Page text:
If you live in an RV for a few days you will not be complaining about how small your house feels (if it does). There is more room there than you can imagine and at the end of our trip the RV fan club had grown by five. Life and space are in fact what you make of it. The RV has a kitchenette complete with stove, oven, sink, fridge and some counter space. It also has a shower area, a separate toilet, a “master bedroom”, a dining table that turns into a bed at night, a bunk bed above the driver’s seat and several other nooks that are a marvel of space management. Ironically if you want privacy you have to escape into the outdoors – where for miles on end you can potentially meet noone.

Where do I park for the night?
There are RV parks all along Alaska’s highways and most of them have excellent bathrooms and a laundry room. You can save many of your RV’s own resources and plug into the public ones for a small fee per night. During peak summer you have to call and make bookings in advance but in May most parks are still empty so you can simply drive right in, find a spot you like and park. If the manager has left for the day then settle your bills in the morning. Of course you could just as well park anywhere that catches your fancy – by the side of a stream, or on the base of the Chugach mountains or anywhere really but you need to have a full battery and water tank to support such a move.

Is it expensive?
RVing is not expensive but it is not cheap either. What I mean is that the advantage it offers over staying at hotels is reaped if you have a big group in the RV and you do it for a longer duration of time. Economies of scale sort of thing. We did it over 12 days and saved a lot of money on hotel stays and food because we cooked many of our meals. But you are still paying a daily rental fee, mileage charges, fuel costs, RV park rentals and a one-time house-keeping fee. It can add up but it is oh so much fun!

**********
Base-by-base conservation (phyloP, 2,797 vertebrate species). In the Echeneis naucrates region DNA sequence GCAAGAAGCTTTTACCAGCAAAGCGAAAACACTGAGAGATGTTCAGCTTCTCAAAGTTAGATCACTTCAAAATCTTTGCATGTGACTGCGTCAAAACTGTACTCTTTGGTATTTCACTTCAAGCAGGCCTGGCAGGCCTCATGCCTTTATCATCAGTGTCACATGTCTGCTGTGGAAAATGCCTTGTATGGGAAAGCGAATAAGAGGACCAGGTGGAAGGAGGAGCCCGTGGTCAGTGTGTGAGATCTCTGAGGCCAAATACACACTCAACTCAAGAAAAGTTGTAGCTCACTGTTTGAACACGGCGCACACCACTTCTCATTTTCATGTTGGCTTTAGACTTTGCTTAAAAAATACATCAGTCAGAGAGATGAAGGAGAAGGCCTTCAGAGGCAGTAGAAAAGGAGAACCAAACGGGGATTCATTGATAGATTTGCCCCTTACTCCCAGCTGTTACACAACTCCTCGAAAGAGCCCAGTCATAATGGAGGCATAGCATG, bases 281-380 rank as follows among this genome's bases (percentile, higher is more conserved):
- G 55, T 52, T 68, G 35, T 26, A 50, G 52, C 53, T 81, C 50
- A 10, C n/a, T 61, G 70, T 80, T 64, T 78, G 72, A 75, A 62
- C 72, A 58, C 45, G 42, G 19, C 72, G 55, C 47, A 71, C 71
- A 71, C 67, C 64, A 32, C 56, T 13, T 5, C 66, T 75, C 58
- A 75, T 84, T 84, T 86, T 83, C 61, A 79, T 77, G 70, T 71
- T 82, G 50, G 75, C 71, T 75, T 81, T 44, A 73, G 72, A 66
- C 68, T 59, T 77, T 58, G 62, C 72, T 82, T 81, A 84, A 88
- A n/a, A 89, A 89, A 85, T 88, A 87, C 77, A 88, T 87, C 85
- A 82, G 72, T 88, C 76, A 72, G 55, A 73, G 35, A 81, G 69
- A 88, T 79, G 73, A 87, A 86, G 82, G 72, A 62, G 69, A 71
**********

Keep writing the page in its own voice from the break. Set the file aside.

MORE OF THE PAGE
We drove along some of Alaska’s best highways like the Seward, Sterling, Glenn, Richardson and Parks highway and its safe to say that pretty much all of them offered spectacular views – some just more consistently than others. I don’t know the joys of a cruise ship but I’ll bet a million bucks on the thrills of RVing in Alaska.

Monday, September 14, 2009

Give Me What I Want, What I Really, Really Want

When I was younger, marriage wasn’t a particularly appealing prospect. I mean how boring to be stuck with one man all your life when variety is a well-known spice. However even in the deep cynicism that sometimes afflicts the young, I have to say that one thing about marriage was wonderful even back then. Gifts. Aaaaaahhh. The idea of standing on a stage receiving hundreds, indeed thousands, (hey, I’m Indian) of gifts on your wedding day was mesmerizing. For that one thing alone it was all worth it, I thought. But then I really did get married and what a great shock it has been to the system. Things are not what they seem and everything has turned upside down. The idea of one man is now very appealing but the gifts – oh dear, oh dear – what a great big disappointment!

So here I propose a radical overhaul in the way we give gifts at weddings in India.